Talking about Georgia gubernatorial candidate Stacey Abrams’ assertion that the state is the worst one to dwell in, Walker said this throughout an look on “The Clay Travis & Buck Sexton Show”:

“If you don’t believe in the country, leave and go somewhere else. If it’s the worst state, why are you here? Why don’t you leave? Go to another — there’s, what, 51 more other states that you can go to?

You see the problem. There are, in fact, 50 states in the United States, not 52.

Democrats jumped on Walker’s error, insisting that it was proof that the former NFL running back was way out his depth in his race against Sen. Raphael Warnock.

Republicans, however, had been fast to remind folks that again in 2008, then-presidential candidate Barack Obama said this during a campaign stop: “It is great to be again in Oregon. Over the final 15 months, we’ve traveled to each nook of the United States. I’ve now been in 57 states.”

The question is whether any of it matters. After all, whether or not you think Obama was a good president or Walker would be a good senator, it’s difficult to believe that either of them didn’t actually know how many states make up the country.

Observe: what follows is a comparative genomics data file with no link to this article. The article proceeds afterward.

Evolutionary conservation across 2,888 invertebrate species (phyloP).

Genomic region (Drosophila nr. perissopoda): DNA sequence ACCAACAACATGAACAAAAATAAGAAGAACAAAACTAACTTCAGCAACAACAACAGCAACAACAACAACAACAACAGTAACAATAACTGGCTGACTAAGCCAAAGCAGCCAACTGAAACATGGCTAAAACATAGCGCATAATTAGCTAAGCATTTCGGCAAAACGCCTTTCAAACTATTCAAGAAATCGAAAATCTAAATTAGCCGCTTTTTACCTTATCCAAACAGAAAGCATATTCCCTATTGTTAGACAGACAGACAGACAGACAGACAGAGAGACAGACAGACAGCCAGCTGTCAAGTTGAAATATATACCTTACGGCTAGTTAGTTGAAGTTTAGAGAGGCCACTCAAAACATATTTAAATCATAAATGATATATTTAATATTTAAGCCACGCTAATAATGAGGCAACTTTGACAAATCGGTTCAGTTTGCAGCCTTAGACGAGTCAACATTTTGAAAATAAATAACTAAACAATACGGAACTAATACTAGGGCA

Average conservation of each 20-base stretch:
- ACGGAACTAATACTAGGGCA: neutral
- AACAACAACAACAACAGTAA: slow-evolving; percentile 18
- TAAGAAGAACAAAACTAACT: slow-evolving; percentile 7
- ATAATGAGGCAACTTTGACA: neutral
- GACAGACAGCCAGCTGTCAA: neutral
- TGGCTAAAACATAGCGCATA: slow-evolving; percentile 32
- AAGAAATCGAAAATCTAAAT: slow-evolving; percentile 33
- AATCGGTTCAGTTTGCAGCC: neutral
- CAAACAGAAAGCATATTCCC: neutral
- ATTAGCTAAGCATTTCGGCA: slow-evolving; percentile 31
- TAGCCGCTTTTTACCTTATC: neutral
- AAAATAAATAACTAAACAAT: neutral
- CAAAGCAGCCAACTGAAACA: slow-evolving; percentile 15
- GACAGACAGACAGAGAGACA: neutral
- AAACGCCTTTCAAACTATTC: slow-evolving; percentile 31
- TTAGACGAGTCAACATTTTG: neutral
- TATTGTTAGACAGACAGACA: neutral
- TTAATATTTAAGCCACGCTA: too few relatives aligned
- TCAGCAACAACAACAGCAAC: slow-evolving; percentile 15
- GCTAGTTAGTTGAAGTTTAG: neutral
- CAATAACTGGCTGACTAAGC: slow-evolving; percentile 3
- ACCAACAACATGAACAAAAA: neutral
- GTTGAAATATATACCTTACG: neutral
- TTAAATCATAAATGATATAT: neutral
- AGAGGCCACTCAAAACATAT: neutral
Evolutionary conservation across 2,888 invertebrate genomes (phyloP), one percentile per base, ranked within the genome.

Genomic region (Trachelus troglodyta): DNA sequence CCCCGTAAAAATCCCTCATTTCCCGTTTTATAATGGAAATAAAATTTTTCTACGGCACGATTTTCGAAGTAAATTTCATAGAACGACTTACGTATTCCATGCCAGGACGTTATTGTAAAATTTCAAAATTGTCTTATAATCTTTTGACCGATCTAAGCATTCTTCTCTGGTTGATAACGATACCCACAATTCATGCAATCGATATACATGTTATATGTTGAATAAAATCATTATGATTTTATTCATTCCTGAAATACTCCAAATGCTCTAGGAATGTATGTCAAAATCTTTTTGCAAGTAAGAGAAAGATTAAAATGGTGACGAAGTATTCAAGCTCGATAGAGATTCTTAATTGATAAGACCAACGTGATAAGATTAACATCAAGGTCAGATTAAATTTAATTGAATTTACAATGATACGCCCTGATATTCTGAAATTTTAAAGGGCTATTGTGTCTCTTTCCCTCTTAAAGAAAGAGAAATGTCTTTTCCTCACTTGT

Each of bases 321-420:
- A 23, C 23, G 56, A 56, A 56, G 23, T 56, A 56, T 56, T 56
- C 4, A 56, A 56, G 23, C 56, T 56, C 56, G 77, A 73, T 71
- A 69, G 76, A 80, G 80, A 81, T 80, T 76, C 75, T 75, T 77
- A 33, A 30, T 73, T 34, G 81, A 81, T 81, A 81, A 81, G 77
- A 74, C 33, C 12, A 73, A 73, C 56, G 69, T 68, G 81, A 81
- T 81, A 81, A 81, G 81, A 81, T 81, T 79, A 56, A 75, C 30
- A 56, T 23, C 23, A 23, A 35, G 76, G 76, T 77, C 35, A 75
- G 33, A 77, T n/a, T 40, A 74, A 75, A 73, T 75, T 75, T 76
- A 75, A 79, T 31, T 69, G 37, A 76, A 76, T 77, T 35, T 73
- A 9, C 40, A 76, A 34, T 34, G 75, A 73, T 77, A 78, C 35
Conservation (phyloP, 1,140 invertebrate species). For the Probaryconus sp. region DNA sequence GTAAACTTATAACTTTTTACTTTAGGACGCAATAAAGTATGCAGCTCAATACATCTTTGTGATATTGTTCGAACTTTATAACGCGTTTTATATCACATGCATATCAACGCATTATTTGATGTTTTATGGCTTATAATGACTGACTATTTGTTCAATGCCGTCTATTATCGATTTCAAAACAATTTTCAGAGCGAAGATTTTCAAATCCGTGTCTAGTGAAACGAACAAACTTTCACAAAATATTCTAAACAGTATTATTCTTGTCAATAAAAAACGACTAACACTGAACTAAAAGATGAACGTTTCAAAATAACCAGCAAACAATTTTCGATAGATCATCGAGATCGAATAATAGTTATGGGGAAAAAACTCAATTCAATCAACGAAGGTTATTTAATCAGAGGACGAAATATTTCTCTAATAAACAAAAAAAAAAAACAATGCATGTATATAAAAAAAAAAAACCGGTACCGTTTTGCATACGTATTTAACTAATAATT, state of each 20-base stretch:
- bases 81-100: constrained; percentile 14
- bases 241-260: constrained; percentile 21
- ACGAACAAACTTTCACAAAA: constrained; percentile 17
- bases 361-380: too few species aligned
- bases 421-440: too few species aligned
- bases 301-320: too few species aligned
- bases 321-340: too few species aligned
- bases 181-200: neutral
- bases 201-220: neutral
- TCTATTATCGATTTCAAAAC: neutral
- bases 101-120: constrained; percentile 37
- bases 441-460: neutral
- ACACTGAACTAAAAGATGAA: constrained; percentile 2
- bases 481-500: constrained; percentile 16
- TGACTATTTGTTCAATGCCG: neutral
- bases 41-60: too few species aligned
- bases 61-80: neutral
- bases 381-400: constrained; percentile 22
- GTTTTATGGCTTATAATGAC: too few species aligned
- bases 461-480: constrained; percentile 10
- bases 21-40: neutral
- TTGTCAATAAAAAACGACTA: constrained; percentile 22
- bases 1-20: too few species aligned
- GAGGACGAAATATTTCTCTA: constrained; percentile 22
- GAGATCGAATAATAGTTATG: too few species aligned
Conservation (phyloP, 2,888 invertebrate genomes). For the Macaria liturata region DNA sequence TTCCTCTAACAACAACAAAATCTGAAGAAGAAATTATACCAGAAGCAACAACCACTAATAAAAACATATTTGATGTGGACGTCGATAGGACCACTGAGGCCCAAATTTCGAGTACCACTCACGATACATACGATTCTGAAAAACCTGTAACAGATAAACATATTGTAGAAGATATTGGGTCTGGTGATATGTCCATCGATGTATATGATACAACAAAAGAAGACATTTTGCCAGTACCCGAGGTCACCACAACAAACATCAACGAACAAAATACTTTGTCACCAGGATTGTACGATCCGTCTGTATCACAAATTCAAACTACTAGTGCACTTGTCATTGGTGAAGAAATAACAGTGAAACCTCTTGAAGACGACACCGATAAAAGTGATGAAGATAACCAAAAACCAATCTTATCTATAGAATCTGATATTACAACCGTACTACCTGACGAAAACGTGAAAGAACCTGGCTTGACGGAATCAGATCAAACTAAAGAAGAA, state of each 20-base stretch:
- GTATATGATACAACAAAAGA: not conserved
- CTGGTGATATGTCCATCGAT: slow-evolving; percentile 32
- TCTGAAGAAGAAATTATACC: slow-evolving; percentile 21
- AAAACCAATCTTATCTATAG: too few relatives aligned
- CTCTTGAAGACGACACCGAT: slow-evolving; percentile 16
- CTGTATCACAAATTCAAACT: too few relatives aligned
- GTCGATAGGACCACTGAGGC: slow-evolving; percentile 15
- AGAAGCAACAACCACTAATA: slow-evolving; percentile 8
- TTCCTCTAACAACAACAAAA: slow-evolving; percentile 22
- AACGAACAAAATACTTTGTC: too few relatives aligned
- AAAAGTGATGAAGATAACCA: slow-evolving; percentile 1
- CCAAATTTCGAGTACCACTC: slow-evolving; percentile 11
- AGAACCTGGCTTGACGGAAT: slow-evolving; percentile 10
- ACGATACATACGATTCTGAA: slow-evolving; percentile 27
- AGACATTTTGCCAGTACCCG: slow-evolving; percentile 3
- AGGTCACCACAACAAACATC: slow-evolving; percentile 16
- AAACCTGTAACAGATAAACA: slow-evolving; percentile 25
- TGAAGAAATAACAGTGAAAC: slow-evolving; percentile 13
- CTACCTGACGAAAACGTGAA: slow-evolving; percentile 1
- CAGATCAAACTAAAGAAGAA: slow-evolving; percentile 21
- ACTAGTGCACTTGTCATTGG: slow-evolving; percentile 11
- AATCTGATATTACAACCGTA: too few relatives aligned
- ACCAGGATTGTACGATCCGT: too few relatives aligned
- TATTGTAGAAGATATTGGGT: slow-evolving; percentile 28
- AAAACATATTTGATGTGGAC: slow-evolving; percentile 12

Of course that didn’t stop Republicans — for years — from criticizing Obama for his gaffe. Or from arguing that the lack of media coverage of the moment — although that contention is decidedly debatable — was evidence of bias.

“When President Obama said that he has been to ’57 States,’ little or no point out in Fake News Media,” Donald Trump tweeted in (*52*) 2018. “Can you think about if I said that…story of the yr!”

So what can we expect in the wake of this Walker gaffe? My guess is that Democrats — especially on Twitter — will use it to question his capacity to be a US senator.

Which, well, fine.

But I also think that Walker’s slip-up will just be another piece of the growing concerns Republicans have about their nominee in what is looking like the most high-profile Senate race in the country.

In current weeks, Walker has publicly acknowledged he has three youngsters with ladies he was not married to, confronted reviews that he had not served in law enforcement as he had beforehand claimed and provided an off-the-wall response to the mass faculty taking pictures in Uvalde, Texas.
That seeming lack of readiness will heighten the stakes (and Republican worries) if and when Walker and Warnock debate ahead of the general election. Warnock has accepted invitations for three debates, while Walker’s campaign has said only that he looks forward to debating the incumbent.

The Point: In a vacuum, Walker’s 52 states slip-up doesn’t mean much. But for a candidate who already faces questions about his readiness to hold the job he is running for, it’s not a great look.


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